While attacks on theaters are certainly the exception rather than the rule, the eerily similar circumstances between the 2012 shooting in Aurora, Colo., and the shooting in Lafayette, La., on Thursday have reignited questions over whether movie theaters are actually safe. Just last week, Aurora gunman James Holmes was convicted on 166 charges, including 24 murder counts, for killing 12 people and injuring another 70. The shooting in Lafayette, which took place during a 7:10 p.m. screening of Amy Schumer's Trainwreck, left at least three people dead, including the still unidentified gunman, and nine others injured, authorities said. With these two cities now forever tragically connected, the conversation has expanded into whether the moviegoing experience could change to accommodate new security measures.
Movies are set up to let people escape into a story or a character's life. But when you think about it, theaters are an exception in today's world. You pay money to sit with strangers for hours in a dark room, yet for most theaters, there are no required bag checks like at an airport or body searches like at concerts. Anyone can walk in with a ticket, as did the 59-year-old male shooter, and often side doors are left unguarded.
Grand Theatre's conduct policy is posted on its website and says people are prohibited from bringing in firearms. CNN reported the chain's venue in Lafayette had a small sticker on the front door that signaled guns were banned. (Louisiana has an open carry gun policy, which means people are allowed to carry firearms in public.) But like other movie theaters across the country, the Grand Theatre did not appear to have additional security measures such as metal detectors or trained security guards.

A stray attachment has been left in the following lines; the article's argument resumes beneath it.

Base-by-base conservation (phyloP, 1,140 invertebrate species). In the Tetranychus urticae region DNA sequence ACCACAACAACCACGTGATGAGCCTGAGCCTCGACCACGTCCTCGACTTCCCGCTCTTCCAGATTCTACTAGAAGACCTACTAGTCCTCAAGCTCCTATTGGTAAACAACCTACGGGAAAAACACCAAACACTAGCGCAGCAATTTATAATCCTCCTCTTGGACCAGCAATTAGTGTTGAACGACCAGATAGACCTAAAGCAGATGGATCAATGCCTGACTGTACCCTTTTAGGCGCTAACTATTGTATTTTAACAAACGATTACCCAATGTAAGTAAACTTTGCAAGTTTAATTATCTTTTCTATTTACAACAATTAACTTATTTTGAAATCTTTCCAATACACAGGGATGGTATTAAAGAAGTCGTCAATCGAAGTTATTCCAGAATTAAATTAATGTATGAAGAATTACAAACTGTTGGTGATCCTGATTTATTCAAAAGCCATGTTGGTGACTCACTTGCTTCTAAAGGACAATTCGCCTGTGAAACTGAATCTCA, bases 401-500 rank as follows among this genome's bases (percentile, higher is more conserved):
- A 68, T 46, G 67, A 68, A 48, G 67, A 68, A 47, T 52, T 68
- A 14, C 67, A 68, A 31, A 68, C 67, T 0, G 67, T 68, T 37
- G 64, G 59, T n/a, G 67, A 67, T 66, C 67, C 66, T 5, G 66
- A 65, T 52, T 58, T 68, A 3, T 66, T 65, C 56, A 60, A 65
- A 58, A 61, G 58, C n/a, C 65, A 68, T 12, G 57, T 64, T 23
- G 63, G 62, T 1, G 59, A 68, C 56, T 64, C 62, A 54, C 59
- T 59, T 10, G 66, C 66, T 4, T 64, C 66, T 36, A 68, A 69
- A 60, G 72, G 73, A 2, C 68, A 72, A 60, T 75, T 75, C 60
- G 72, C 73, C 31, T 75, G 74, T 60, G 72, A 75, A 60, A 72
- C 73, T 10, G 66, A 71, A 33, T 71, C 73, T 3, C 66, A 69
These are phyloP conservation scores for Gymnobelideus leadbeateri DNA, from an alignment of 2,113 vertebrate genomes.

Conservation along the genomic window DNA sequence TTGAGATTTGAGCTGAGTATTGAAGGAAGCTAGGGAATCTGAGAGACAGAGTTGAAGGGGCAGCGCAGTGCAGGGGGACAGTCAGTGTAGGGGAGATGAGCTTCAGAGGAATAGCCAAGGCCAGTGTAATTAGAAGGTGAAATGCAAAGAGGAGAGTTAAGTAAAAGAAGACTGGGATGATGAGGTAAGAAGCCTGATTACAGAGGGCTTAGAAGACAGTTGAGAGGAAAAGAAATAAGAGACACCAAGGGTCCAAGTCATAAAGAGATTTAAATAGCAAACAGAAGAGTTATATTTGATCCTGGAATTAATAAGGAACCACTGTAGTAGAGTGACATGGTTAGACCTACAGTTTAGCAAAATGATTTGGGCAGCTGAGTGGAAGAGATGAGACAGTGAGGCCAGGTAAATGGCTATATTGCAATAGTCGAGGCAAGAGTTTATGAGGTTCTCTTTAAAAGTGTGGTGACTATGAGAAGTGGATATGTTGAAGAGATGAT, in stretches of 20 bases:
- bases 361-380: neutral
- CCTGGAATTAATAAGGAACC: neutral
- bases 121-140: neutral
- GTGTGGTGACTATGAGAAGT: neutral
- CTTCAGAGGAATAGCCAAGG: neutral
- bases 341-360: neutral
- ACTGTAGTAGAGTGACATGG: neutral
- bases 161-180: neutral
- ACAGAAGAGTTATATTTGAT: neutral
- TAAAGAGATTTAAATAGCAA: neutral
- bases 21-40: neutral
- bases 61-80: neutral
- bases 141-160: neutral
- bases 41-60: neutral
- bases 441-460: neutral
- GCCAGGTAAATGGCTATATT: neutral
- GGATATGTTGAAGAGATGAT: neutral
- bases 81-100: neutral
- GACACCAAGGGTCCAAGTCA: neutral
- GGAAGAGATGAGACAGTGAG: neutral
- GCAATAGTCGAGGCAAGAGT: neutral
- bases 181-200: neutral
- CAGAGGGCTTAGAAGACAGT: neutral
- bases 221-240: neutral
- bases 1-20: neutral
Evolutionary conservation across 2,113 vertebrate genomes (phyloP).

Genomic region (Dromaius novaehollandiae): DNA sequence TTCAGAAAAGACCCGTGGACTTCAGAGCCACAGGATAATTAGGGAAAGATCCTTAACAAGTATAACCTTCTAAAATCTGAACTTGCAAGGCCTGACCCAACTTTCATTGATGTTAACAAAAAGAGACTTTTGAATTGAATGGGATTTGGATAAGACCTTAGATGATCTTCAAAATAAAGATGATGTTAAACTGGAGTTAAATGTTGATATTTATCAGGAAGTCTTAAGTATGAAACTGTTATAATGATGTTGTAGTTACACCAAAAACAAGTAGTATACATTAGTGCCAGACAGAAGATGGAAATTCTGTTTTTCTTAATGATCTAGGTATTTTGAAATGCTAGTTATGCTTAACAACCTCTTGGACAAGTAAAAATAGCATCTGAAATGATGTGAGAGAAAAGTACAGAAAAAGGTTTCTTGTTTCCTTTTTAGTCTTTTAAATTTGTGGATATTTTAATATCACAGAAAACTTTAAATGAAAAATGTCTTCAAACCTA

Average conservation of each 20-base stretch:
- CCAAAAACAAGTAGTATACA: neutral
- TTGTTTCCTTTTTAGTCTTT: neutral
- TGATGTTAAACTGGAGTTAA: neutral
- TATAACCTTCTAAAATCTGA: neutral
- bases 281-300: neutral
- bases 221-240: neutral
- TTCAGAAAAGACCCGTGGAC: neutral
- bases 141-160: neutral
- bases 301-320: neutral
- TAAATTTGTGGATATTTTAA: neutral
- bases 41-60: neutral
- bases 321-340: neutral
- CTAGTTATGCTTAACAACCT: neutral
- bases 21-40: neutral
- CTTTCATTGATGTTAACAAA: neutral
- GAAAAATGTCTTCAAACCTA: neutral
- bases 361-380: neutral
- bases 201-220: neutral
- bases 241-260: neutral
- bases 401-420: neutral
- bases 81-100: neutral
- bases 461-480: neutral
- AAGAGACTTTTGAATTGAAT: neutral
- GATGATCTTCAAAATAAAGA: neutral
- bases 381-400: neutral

After the shooting in Aurora, some minor safety procedures were quietly put in place to tighten security at Cinemark theaters. But some shooting survivors and relatives of victims thought the move was too little too late. In April, a federal judge set a July 2016 trial date for 20 civil suits filed against the theater's owner. The lawsuits alleged Cinemark should have foreseen and prepared for a potential mass shooting, part of which, the suits claim, should have included better security. Holmes entered the theater through an emergency door before unloading dozens upon dozens of rounds from an assault rifle on the audience.
Officials may never be able to definitively say that Lafayette is a copycat of Aurora, and it's hard to say whether theater chains will be mobilized to try and better ensure customer safety. But the senseless attack on what should be a safe space for entertainment will undoubtedly make people think twice about whether movie night is better had at home.
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